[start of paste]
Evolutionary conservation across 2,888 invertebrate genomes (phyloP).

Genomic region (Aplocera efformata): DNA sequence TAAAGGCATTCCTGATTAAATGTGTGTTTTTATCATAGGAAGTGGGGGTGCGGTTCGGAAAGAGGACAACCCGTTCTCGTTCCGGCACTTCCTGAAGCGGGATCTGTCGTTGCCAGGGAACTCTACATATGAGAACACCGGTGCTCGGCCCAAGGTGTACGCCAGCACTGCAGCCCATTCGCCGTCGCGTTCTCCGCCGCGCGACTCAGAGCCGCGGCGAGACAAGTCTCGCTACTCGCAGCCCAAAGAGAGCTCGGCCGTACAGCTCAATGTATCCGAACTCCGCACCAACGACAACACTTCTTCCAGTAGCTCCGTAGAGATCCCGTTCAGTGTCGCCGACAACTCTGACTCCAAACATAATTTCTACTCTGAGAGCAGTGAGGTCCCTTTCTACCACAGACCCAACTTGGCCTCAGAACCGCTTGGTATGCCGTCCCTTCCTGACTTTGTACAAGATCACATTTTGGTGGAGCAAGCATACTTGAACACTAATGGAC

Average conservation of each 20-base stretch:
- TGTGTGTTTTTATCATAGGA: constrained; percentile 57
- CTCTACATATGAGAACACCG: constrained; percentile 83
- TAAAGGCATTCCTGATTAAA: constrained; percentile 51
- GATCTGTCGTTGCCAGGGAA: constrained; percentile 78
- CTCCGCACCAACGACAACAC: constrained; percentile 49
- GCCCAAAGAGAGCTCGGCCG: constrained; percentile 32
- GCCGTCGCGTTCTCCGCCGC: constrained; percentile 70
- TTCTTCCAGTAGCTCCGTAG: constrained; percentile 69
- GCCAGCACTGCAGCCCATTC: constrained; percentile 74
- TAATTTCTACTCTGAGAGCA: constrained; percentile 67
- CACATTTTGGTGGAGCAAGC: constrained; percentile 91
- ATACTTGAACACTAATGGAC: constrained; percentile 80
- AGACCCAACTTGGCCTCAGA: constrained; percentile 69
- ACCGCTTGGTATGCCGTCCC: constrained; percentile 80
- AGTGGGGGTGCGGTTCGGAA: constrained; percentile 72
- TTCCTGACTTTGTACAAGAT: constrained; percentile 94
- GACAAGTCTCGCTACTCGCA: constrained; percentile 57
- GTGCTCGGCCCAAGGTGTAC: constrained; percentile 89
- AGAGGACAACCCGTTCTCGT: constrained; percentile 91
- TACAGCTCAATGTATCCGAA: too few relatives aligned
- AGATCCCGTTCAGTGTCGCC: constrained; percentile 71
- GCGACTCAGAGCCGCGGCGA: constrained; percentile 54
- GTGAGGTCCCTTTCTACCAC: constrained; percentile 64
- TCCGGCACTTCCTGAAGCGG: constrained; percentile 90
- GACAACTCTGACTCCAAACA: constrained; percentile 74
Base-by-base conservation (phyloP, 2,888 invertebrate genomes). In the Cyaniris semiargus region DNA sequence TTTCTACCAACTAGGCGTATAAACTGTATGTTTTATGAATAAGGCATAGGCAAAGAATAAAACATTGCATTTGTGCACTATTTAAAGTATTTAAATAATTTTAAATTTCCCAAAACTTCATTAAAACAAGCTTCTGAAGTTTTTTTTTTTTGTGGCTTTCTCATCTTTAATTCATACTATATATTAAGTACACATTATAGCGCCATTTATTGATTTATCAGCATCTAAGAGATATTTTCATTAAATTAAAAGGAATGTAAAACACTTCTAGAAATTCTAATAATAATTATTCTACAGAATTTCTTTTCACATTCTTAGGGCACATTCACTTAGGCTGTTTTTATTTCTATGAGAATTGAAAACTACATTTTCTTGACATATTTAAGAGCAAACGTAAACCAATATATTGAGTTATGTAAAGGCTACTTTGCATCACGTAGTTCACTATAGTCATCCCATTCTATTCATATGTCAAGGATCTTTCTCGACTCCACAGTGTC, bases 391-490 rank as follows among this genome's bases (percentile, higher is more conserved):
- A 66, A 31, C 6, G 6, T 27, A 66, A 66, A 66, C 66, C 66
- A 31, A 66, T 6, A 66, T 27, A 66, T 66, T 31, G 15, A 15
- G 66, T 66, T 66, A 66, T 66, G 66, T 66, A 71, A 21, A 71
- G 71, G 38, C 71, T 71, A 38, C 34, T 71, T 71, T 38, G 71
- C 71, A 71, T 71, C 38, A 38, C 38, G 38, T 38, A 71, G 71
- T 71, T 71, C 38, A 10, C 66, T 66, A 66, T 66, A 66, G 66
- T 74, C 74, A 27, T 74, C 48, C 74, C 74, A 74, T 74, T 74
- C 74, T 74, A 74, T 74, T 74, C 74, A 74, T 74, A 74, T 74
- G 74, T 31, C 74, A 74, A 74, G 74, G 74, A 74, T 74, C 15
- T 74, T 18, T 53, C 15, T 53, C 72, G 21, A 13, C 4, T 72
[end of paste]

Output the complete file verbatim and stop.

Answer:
Evolutionary conservation across 2,888 invertebrate genomes (phyloP).

Genomic region (Aplocera efformata): DNA sequence TAAAGGCATTCCTGATTAAATGTGTGTTTTTATCATAGGAAGTGGGGGTGCGGTTCGGAAAGAGGACAACCCGTTCTCGTTCCGGCACTTCCTGAAGCGGGATCTGTCGTTGCCAGGGAACTCTACATATGAGAACACCGGTGCTCGGCCCAAGGTGTACGCCAGCACTGCAGCCCATTCGCCGTCGCGTTCTCCGCCGCGCGACTCAGAGCCGCGGCGAGACAAGTCTCGCTACTCGCAGCCCAAAGAGAGCTCGGCCGTACAGCTCAATGTATCCGAACTCCGCACCAACGACAACACTTCTTCCAGTAGCTCCGTAGAGATCCCGTTCAGTGTCGCCGACAACTCTGACTCCAAACATAATTTCTACTCTGAGAGCAGTGAGGTCCCTTTCTACCACAGACCCAACTTGGCCTCAGAACCGCTTGGTATGCCGTCCCTTCCTGACTTTGTACAAGATCACATTTTGGTGGAGCAAGCATACTTGAACACTAATGGAC

Average conservation of each 20-base stretch:
- TGTGTGTTTTTATCATAGGA: constrained; percentile 57
- CTCTACATATGAGAACACCG: constrained; percentile 83
- TAAAGGCATTCCTGATTAAA: constrained; percentile 51
- GATCTGTCGTTGCCAGGGAA: constrained; percentile 78
- CTCCGCACCAACGACAACAC: constrained; percentile 49
- GCCCAAAGAGAGCTCGGCCG: constrained; percentile 32
- GCCGTCGCGTTCTCCGCCGC: constrained; percentile 70
- TTCTTCCAGTAGCTCCGTAG: constrained; percentile 69
- GCCAGCACTGCAGCCCATTC: constrained; percentile 74
- TAATTTCTACTCTGAGAGCA: constrained; percentile 67
- CACATTTTGGTGGAGCAAGC: constrained; percentile 91
- ATACTTGAACACTAATGGAC: constrained; percentile 80
- AGACCCAACTTGGCCTCAGA: constrained; percentile 69
- ACCGCTTGGTATGCCGTCCC: constrained; percentile 80
- AGTGGGGGTGCGGTTCGGAA: constrained; percentile 72
- TTCCTGACTTTGTACAAGAT: constrained; percentile 94
- GACAAGTCTCGCTACTCGCA: constrained; percentile 57
- GTGCTCGGCCCAAGGTGTAC: constrained; percentile 89
- AGAGGACAACCCGTTCTCGT: constrained; percentile 91
- TACAGCTCAATGTATCCGAA: too few relatives aligned
- AGATCCCGTTCAGTGTCGCC: constrained; percentile 71
- GCGACTCAGAGCCGCGGCGA: constrained; percentile 54
- GTGAGGTCCCTTTCTACCAC: constrained; percentile 64
- TCCGGCACTTCCTGAAGCGG: constrained; percentile 90
- GACAACTCTGACTCCAAACA: constrained; percentile 74
Base-by-base conservation (phyloP, 2,888 invertebrate genomes). In the Cyaniris semiargus region DNA sequence TTTCTACCAACTAGGCGTATAAACTGTATGTTTTATGAATAAGGCATAGGCAAAGAATAAAACATTGCATTTGTGCACTATTTAAAGTATTTAAATAATTTTAAATTTCCCAAAACTTCATTAAAACAAGCTTCTGAAGTTTTTTTTTTTTGTGGCTTTCTCATCTTTAATTCATACTATATATTAAGTACACATTATAGCGCCATTTATTGATTTATCAGCATCTAAGAGATATTTTCATTAAATTAAAAGGAATGTAAAACACTTCTAGAAATTCTAATAATAATTATTCTACAGAATTTCTTTTCACATTCTTAGGGCACATTCACTTAGGCTGTTTTTATTTCTATGAGAATTGAAAACTACATTTTCTTGACATATTTAAGAGCAAACGTAAACCAATATATTGAGTTATGTAAAGGCTACTTTGCATCACGTAGTTCACTATAGTCATCCCATTCTATTCATATGTCAAGGATCTTTCTCGACTCCACAGTGTC, bases 391-490 rank as follows among this genome's bases (percentile, higher is more conserved):
- A 66, A 31, C 6, G 6, T 27, A 66, A 66, A 66, C 66, C 66
- A 31, A 66, T 6, A 66, T 27, A 66, T 66, T 31, G 15, A 15
- G 66, T 66, T 66, A 66, T 66, G 66, T 66, A 71, A 21, A 71
- G 71, G 38, C 71, T 71, A 38, C 34, T 71, T 71, T 38, G 71
- C 71, A 71, T 71, C 38, A 38, C 38, G 38, T 38, A 71, G 71
- T 71, T 71, C 38, A 10, C 66, T 66, A 66, T 66, A 66, G 66
- T 74, C 74, A 27, T 74, C 48, C 74, C 74, A 74, T 74, T 74
- C 74, T 74, A 74, T 74, T 74, C 74, A 74, T 74, A 74, T 74
- G 74, T 31, C 74, A 74, A 74, G 74, G 74, A 74, T 74, C 15
- T 74, T 18, T 53, C 15, T 53, C 72, G 21, A 13, C 4, T 72